eye


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References in classic literature ?
My only comfort," she said to Meg, with tears in her eyes, "is that Mother doesn't take tucks in my dresses whenever I'm naughty, as Maria Parks's mother does.
When he returned the fright that had been in his eyes was beginning to be replaced by doubt.
One, and she was the more juvenile in her appearance, though both were young, permitted glimpses of her dazzling complexion, fair golden hair, and bright blue eyes, to be caught, as she artlessly suffered the morning air to blow aside the green veil which descended low from her beaver.
The boy strained his eyes--better eyes than the ordinary boy inherits--and at last he gave a little exclamation of discovery.
Noirtier's eye began to dilate, and his eyelids trembled with the same movement that may be perceived on the lips of an individual about to speak, and he darted a lightning glance at Madame de Villefort and his son.
You must understand them well by this time," continued Charles, glancing his eye at his companion as if to judge of his years--"You must be forty"--Julia fidgeted a little at this guess of Charles, but soon satisfied herself with the reflection that his disguise contributed to the error.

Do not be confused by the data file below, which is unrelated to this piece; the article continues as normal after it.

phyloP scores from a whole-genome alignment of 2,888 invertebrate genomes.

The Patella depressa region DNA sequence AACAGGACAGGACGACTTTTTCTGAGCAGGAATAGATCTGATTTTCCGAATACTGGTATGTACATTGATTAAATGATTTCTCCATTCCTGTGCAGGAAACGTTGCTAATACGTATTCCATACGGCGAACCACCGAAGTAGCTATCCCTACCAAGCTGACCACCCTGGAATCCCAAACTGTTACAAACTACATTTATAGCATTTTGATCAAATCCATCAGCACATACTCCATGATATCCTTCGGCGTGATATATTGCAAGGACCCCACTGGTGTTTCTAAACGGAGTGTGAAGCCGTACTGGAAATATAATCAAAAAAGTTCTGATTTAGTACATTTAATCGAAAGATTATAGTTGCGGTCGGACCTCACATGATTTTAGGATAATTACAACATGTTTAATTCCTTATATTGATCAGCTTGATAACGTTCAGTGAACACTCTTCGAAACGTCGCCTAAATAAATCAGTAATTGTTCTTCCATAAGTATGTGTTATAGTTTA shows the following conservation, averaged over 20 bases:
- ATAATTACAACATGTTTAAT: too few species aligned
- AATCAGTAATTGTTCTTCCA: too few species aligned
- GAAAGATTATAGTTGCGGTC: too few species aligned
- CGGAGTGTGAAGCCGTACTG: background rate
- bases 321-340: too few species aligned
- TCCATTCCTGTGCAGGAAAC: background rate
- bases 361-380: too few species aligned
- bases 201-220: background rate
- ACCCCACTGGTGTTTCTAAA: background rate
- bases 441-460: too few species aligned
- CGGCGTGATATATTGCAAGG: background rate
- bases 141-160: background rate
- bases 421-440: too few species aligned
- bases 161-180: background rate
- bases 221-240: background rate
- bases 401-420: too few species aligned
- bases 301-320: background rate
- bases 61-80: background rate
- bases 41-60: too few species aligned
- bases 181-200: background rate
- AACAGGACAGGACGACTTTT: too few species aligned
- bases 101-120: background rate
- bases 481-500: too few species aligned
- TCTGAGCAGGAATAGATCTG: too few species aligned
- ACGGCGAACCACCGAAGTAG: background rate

Its hairless body was a strange and ghoulish blue, except for a broad band of white which encircled its protruding, single eye: an eye that was all dead white--pupil, iris, and ball.
Fleur-de-Lys raised her beautiful eyes, full of reproach, "Is that all of which you can assure me?
The sailor lifted the glass to his eye, and uttered a cry.
Let me introduce my brother to you," said Helene, her eyes shifting uneasily from Natasha to Anatole.
I say I see the criminal, in my mind's eye, creeping stealthily into the room of our Ozma and secreting herself, when no one was looking, until the Princess had gone away and the door was closed.
The Scarecrow's face was very interesting, for it bore a comical and yet winning expression, although one eye was a bit larger than the other and ears were not mates.
As von Horn stepped into the campong his quick eye perceived the havoc that had been wrought with the roof at the east end of the shed.
Likewise her feminine eye took in the clothes he wore, the cheap and unaesthetic cut, the wrinkling of the coat across the shoulders, and the series of wrinkles in the sleeves that advertised bulging biceps muscles.
But the quick eye of Walter Merritt Emory had not missed, in passing, the twisted fingers of Kwaque's left hand.